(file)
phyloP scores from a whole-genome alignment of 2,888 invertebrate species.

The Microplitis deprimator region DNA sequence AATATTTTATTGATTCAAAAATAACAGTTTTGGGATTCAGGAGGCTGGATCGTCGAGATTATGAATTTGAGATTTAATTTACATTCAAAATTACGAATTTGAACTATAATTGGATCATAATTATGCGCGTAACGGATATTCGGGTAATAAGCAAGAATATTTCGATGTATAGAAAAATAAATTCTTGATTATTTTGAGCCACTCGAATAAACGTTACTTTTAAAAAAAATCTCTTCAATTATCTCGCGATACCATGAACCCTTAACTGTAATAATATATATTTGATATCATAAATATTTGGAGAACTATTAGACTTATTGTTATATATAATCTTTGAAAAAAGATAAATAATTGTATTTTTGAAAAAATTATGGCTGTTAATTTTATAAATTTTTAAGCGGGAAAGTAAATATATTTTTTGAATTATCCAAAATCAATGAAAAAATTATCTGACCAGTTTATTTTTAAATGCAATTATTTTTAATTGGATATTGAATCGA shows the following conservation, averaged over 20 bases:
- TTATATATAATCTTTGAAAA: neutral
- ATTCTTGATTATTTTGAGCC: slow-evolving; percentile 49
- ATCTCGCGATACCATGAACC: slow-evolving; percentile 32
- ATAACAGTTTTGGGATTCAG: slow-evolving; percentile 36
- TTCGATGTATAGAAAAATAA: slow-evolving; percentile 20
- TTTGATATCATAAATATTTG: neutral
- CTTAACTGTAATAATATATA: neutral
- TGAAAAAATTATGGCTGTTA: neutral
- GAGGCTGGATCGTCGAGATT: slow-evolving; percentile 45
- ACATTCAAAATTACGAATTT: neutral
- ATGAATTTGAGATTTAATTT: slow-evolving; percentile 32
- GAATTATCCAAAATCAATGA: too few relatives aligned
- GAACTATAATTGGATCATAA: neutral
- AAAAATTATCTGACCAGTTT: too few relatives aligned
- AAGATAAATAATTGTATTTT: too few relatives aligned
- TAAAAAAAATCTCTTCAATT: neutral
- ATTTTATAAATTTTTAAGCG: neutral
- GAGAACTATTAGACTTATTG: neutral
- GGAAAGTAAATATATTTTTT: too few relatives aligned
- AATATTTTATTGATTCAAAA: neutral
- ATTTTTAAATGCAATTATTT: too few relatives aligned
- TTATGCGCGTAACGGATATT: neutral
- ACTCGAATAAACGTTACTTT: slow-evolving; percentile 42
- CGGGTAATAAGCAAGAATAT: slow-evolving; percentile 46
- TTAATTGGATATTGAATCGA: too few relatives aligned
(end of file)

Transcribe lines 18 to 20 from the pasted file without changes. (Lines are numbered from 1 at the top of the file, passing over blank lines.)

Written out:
- TAAAAAAAATCTCTTCAATT: neutral
- ATTTTATAAATTTTTAAGCG: neutral
- GAGAACTATTAGACTTATTG: neutral